The 18 holes at Duckers Lake Golf Resort form not just a golf course, but a challenge in decision-making. Should golfers try to fly the pond on the first hole's slight dogleg or lay up? What about on the second, where there's no pond but going out-of-bounds is a real risk for all but the most precise drives? Similar quandaries can be found throughout the course. Naturally, avid golfers thrive on these types of strategic tests, and Duckers Lake has them in abundance. Water comes into play on 12 of the 18 holes, and sand traps can be found on nearly all of them, perfect for scratching in some quick mathematical calculations to triangulate the best approach shot.
Once their foursome's final putt has trickled into the 18th cup, players can head to the course restaurant for a pint of beer and a quick tally of the scorecard. If they don't like what they see, they might consider logging some hours at the course's practice putting green or driving range or upgrading their equipment at the pro shop.
Since 1997, Neil and Rachel Vasilakes have been growing fresh fruit with minimal pesticides on 30 acres of rolling farmland. With the grapes, berries, apples, and peaches that grow there, they craft 22 wines. Included in these are nine dry reds, which range from medium to robust, as well as such dry whites as chardonnay and seyval blanc. Neil, the primary winemaker, also enjoys exploring unusual varietals, fermenting small quantities of inventive recipes for his Black Barrel Reserve collection. Though they frequently rotate, these wines sometimes include peach mead, port wine aged in Woodford Reserve bourbon barrels, and black walnut wine aged in Maker's Mark barrels. The winery is also known for Neil's blackberry, strawberry, and blueberry wines.
Within their tasting room, they serve up cheese pairings to complement the flavors of the wines, several of which won silver and bronze medals at the 2009 Kentucky State Fair Commercial Wine Contest. Believing that no good thing should go to waste, they repurpose some wines from the tasting room into gourmet cooking vinegars.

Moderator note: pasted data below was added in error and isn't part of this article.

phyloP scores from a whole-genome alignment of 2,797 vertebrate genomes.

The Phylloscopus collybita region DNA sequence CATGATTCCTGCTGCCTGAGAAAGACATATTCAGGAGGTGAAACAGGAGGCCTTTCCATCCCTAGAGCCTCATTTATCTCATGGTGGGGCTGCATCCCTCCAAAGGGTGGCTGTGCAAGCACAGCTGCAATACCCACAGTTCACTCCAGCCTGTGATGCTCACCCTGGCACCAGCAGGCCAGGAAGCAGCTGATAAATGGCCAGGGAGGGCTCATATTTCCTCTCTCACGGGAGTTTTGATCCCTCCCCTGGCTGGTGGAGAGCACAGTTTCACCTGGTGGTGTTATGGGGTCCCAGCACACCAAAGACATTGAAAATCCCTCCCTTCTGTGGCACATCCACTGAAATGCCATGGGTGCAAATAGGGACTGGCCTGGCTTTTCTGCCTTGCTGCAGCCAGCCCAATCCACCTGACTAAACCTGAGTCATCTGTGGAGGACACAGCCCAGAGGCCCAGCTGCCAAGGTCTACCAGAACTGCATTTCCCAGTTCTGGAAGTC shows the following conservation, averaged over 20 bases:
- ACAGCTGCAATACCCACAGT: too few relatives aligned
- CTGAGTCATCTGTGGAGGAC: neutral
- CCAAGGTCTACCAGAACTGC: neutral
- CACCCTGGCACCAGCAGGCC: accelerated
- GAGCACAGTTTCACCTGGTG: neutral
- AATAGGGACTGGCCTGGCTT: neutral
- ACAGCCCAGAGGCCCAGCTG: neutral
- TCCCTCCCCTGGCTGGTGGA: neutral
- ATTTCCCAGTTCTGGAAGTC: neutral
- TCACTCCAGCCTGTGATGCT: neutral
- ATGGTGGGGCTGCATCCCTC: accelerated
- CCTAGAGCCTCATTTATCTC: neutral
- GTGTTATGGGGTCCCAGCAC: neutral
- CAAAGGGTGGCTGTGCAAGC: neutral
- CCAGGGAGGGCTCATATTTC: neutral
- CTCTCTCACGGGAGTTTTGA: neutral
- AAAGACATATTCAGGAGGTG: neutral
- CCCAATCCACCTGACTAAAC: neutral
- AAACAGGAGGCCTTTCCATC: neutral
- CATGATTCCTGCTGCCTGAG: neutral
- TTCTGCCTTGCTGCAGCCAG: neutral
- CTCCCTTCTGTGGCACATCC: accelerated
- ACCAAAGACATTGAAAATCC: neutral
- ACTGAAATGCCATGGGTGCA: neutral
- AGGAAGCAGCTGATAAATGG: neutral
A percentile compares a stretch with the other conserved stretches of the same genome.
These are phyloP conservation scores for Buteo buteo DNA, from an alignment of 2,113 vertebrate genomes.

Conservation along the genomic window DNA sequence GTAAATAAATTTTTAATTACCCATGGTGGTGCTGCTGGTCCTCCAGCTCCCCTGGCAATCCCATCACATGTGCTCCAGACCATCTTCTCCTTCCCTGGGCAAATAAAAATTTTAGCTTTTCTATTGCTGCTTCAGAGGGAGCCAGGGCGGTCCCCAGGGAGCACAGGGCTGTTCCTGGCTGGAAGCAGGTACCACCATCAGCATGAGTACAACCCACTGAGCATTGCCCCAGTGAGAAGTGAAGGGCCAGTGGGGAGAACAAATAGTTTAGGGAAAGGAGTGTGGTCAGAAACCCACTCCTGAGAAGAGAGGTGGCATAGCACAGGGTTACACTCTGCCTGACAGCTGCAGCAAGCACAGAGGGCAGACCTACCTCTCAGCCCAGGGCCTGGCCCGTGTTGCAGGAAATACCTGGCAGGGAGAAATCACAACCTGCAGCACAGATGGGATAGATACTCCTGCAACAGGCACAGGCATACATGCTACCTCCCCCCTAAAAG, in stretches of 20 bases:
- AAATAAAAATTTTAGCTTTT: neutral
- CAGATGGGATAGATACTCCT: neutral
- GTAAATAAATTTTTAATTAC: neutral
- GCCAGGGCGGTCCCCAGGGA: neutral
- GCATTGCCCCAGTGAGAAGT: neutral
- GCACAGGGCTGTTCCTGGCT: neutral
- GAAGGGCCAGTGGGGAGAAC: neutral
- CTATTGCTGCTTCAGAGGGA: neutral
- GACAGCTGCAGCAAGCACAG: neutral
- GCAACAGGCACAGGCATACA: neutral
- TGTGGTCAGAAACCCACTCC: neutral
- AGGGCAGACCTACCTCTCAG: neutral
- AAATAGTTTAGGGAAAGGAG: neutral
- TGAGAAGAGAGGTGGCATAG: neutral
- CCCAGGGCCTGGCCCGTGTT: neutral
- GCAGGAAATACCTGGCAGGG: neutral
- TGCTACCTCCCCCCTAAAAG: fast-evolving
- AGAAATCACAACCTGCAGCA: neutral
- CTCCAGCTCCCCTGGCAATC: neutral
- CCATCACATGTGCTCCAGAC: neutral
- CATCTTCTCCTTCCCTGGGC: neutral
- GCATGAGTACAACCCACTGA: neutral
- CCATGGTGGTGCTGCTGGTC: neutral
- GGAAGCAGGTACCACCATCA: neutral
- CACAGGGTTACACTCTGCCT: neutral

Life Adventure Center of the Bluegrass runs across 575 acres, half of which is preserved as one of the most heavily wooded areas in Woodford County. Several ponds, creeks, and miles of trails wind through the natural landscape, allowing hikers to bond with their environment before heading back to the farm's bustling equine, cattle-ranching, and crop-restoration programs. Life Adventure Center focuses on experiential education, encouraging others to practice hands-on learning in a natural setting through programs including survival clinics, nature photography, navigation, and horsemanship. Instructors strive to customize courses, accommodating each participant's needs, abilities, and talents for interpreting horse languages.
Sarah Bennett’s 22 years of horse experience—including a competition career that began when she was just 6—have led her to her current post as the head instructor at Ainsley Riding Academy. A lifetime around horses has imbued her teachings with a kind and understanding touch that eases the nerves of even the most young and novice rider. Atop friendly lesson horses—either inside the climate controlled indoor facility or under the sun in the outdoor riding ring—students follow a plan for improvement that’s geared toward their needs and goals while always keeping them safe and away from the peer pressure of circus daredevils.
Sequestered in 151 acres of rolling hills and immaculate greenery, Woodford Hills Country Club whisks patrons through a bucolic landscape that features amenities both recreational and relaxing. Nimble golf carts take clubbers slaloming the fairways of the club's picturesque, 18-hole golf course, which runs alongside a horse farm and caters to golfers of all abilities with a player-friendly layout and strategic equine caddies. Outstretched toes test the waters of the club's outdoor pool, and the outdoor tennis courts sate racket-wielders' competitive spirits and affinity for yellow fuzz. Woodford Hills Country Club Grill and Bar invites midday or after-hours revelry amid burgundy walls and mahogany accents with Friday night dinner specials and crisp, cold drinks.